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Artificial Intelligence for Social Good: A Survey

arXiv.org Artificial Intelligence

Its impact is drastic and real: Youtube's AIdriven recommendation system would present sports videos for days if one happens to watch a live baseball game on the platform [1]; email writing becomes much faster with machine learning (ML) based auto-completion [2]; many businesses have adopted natural language processing based chatbots as part of their customer services [3]. AI has also greatly advanced human capabilities in complex decision-making processes ranging from determining how to allocate security resources to protect airports [4] to games such as poker [5] and Go [6]. All such tangible and stunning progress suggests that an "AI summer" is happening. As some put it, "AI is the new electricity" [7]. Meanwhile, in the past decade, an emerging theme in the AI research community is the so-called "AI for social good" (AI4SG): researchers aim at developing AI methods and tools to address problems at the societal level and improve the wellbeing of the society.


Interactive Open-Ended Learning for 3D Object Recognition

arXiv.org Artificial Intelligence

The thesis contributes in several important ways to the research area of 3D object category learning and recognition. To cope with the mentioned limitations, we look at human cognition, in particular at the fact that human beings learn to recognize object categories ceaselessly over time. This ability to refine knowledge from the set of accumulated experiences facilitates the adaptation to new environments. Inspired by this capability, we seek to create a cognitive object perception and perceptual learning architecture that can learn 3D object categories in an open-ended fashion. In this context, ``open-ended'' implies that the set of categories to be learned is not known in advance, and the training instances are extracted from actual experiences of a robot, and thus become gradually available, rather than being available since the beginning of the learning process. In particular, this architecture provides perception capabilities that will allow robots to incrementally learn object categories from the set of accumulated experiences and reason about how to perform complex tasks. This framework integrates detection, tracking, teaching, learning, and recognition of objects. An extensive set of systematic experiments, in multiple experimental settings, was carried out to thoroughly evaluate the described learning approaches. Experimental results show that the proposed system is able to interact with human users, learn new object categories over time, as well as perform complex tasks. The contributions presented in this thesis have been fully implemented and evaluated on different standard object and scene datasets and empirically evaluated on different robotic platforms.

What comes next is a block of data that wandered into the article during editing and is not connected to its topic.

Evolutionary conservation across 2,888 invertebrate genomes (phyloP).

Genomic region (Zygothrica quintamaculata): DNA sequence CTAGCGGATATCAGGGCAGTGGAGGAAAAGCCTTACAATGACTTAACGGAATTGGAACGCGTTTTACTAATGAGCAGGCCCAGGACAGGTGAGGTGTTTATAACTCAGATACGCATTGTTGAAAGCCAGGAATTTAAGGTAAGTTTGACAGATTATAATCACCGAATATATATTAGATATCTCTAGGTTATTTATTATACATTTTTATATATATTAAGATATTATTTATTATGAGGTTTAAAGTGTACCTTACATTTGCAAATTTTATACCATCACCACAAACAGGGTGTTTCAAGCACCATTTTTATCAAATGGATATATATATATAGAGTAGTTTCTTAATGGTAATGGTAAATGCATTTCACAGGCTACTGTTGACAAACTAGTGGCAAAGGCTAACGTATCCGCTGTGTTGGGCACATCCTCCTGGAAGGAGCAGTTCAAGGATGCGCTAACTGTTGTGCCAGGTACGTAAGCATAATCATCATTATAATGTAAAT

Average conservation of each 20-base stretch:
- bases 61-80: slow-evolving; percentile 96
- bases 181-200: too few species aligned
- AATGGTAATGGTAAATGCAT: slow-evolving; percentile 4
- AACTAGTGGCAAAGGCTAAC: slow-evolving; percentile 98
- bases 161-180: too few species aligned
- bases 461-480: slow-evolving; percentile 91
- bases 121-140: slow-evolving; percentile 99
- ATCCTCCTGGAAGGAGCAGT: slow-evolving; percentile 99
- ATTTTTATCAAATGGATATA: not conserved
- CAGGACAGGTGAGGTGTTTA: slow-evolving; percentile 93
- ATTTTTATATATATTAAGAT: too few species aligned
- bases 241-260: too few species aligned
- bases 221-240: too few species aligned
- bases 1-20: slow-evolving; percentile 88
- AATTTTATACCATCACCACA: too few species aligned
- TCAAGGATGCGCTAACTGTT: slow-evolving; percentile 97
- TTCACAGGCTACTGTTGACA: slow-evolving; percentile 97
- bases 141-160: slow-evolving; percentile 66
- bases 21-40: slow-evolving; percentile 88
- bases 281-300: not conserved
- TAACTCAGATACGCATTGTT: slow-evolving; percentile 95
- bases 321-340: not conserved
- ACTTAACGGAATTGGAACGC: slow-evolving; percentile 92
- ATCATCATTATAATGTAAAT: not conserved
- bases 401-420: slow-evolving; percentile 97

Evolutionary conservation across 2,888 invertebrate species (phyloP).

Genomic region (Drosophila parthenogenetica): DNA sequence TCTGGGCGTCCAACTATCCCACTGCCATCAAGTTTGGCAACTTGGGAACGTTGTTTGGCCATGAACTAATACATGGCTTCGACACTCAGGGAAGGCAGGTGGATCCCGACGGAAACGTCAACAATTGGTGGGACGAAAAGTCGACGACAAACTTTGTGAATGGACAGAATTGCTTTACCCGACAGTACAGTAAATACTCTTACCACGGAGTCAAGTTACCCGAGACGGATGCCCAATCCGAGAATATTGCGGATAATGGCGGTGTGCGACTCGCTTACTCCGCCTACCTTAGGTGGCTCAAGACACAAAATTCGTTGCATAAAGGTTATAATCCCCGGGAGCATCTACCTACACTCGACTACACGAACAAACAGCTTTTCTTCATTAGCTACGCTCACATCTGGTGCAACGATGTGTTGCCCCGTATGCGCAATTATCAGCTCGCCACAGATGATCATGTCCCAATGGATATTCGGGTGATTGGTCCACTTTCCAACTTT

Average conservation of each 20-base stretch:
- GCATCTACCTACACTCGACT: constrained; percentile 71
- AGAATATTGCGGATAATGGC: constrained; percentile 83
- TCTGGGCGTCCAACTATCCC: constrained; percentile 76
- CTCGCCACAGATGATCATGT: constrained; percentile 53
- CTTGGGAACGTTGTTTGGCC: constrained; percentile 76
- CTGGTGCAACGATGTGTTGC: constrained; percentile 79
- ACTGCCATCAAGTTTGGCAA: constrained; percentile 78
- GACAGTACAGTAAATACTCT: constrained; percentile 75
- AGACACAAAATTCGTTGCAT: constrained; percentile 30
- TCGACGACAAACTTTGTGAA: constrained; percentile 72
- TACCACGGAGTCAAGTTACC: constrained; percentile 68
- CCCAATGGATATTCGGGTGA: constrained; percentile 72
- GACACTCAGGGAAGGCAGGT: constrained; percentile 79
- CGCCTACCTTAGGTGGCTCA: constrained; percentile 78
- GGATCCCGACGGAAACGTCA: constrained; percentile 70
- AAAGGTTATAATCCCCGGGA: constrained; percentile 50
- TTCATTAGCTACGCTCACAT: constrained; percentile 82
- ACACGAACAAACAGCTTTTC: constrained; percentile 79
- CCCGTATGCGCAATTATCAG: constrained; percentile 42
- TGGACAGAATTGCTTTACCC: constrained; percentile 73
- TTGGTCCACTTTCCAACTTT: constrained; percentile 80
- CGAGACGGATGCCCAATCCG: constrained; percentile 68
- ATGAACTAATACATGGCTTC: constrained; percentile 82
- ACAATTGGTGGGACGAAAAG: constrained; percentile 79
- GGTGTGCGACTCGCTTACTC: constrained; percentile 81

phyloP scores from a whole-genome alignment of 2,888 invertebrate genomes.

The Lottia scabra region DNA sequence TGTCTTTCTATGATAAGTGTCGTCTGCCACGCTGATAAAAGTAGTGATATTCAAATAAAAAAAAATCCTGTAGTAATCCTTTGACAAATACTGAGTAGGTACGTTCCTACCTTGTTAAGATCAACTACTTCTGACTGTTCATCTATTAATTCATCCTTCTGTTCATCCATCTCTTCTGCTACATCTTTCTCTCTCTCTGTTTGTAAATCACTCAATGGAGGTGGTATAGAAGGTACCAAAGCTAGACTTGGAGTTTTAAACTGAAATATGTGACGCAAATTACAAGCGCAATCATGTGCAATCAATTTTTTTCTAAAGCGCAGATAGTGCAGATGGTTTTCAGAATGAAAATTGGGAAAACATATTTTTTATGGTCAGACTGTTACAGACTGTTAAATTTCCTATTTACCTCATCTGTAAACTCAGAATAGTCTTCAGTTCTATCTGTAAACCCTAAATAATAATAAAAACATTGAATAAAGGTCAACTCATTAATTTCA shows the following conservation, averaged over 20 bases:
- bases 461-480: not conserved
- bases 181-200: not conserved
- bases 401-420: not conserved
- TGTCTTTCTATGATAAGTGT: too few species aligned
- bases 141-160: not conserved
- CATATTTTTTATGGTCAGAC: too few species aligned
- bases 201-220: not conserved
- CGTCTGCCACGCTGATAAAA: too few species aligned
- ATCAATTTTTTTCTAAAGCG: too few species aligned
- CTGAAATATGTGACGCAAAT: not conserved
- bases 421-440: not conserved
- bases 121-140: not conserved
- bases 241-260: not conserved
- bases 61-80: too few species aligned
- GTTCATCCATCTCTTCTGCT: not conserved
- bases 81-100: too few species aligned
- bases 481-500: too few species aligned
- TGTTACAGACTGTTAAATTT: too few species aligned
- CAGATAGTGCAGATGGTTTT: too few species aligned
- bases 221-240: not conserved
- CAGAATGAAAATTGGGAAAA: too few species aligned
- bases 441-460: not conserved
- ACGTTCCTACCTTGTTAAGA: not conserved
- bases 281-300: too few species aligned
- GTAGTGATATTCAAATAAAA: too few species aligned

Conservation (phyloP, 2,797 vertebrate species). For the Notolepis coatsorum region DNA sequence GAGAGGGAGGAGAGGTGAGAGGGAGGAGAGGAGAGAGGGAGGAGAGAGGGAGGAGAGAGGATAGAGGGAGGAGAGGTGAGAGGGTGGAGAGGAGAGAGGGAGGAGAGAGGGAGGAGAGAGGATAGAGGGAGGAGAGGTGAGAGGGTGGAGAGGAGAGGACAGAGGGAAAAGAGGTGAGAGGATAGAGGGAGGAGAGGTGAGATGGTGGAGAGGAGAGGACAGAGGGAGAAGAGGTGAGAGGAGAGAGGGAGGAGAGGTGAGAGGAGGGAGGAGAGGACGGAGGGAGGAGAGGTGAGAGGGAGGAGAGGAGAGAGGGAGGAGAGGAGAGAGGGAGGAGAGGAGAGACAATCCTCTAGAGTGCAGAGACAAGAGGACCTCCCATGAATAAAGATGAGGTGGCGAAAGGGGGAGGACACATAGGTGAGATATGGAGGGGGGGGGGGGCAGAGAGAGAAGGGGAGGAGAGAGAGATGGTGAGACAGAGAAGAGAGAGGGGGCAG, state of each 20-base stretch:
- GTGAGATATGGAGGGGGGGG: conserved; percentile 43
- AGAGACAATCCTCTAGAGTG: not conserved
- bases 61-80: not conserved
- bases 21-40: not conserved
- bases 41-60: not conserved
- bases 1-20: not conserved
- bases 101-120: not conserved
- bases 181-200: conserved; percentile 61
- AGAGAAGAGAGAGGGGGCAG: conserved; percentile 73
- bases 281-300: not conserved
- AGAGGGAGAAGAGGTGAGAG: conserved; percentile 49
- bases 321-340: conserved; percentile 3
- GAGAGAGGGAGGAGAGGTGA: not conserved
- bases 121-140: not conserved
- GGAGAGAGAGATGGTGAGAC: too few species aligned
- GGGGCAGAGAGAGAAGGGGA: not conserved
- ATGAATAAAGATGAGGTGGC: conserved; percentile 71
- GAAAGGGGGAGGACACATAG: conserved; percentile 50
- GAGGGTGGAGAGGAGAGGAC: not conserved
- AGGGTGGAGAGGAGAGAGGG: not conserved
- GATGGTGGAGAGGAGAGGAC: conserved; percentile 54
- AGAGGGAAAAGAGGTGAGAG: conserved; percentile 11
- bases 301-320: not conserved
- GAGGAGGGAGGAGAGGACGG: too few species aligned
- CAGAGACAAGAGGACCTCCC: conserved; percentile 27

Machine Learning, Big Data, And Smart Buildings: A Comprehensive Survey

arXiv.org Machine Learning

Future buildings will offer new convenience, comfort, and efficiency possibilities to their residents. Changes will occur to the way people live as technology involves into people's lives and information processing is fully integrated into their daily living activities and objects. The future expectation of smart buildings includes making the residents' experience as easy and comfortable as possible. The massive streaming data generated and captured by smart building appliances and devices contains valuable information that needs to be mined to facilitate timely actions and better decision making. Machine learning and big data analytics will undoubtedly play a critical role to enable the delivery of such smart services. In this paper, we survey the area of smart building with a special focus on the role of techniques from machine learning and big data analytics. This survey also reviews the current trends and challenges faced in the development of smart building services.


Explanation in Human-AI Systems: A Literature Meta-Review, Synopsis of Key Ideas and Publications, and Bibliography for Explainable AI

arXiv.org Artificial Intelligence

This is an integrative review that address the question, "What makes for a good explanation?" with reference to AI systems. Pertinent literatures are vast. Thus, this review is necessarily selective. That said, most of the key concepts and issues are expressed in this Report. The Report encapsulates the history of computer science efforts to create systems that explain and instruct (intelligent tutoring systems and expert systems). The Report expresses the explainability issues and challenges in modern AI, and presents capsule views of the leading psychological theories of explanation. Certain articles stand out by virtue of their particular relevance to XAI, and their methods, results, and key points are highlighted. It is recommended that AI/XAI researchers be encouraged to include in their research reports fuller details on their empirical or experimental methods, in the fashion of experimental psychology research reports: details on Participants, Instructions, Procedures, Tasks, Dependent Variables (operational definitions of the measures and metrics), Independent Variables (conditions), and Control Conditions.


An Introduction to Probabilistic Programming

arXiv.org Artificial Intelligence